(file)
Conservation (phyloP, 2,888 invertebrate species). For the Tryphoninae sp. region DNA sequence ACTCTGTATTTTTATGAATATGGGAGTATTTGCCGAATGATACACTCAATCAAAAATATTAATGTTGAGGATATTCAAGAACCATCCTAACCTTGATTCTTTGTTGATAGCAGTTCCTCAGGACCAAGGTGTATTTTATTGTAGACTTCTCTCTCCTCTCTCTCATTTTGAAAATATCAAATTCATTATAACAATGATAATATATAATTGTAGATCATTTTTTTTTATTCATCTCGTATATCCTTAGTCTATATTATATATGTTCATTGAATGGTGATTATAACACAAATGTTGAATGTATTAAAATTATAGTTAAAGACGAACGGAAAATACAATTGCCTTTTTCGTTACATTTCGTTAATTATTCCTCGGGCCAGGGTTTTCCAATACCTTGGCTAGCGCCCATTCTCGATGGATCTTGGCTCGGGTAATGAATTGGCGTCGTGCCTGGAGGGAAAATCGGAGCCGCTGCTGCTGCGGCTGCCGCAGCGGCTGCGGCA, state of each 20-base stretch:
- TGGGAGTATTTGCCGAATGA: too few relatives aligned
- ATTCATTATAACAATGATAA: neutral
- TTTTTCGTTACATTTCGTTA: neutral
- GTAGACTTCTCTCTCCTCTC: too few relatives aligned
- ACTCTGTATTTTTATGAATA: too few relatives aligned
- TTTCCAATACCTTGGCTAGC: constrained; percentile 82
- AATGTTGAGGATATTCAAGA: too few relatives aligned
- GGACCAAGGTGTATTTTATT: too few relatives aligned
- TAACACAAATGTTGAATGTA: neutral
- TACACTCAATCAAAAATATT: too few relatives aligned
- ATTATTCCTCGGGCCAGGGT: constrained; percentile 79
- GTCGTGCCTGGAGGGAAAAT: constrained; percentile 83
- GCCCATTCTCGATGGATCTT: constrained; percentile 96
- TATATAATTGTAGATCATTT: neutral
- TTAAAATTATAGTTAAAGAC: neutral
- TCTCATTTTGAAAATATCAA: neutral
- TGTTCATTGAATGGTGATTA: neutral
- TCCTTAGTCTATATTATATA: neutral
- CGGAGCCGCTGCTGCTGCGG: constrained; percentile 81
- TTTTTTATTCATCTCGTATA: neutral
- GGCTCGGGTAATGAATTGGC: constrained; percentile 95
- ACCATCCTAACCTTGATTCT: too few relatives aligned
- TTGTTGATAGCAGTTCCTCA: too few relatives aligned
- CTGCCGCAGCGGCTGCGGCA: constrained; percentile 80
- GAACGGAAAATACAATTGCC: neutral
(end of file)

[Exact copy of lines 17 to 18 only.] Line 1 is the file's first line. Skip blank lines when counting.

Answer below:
- TCTCATTTTGAAAATATCAA: neutral
- TGTTCATTGAATGGTGATTA: neutral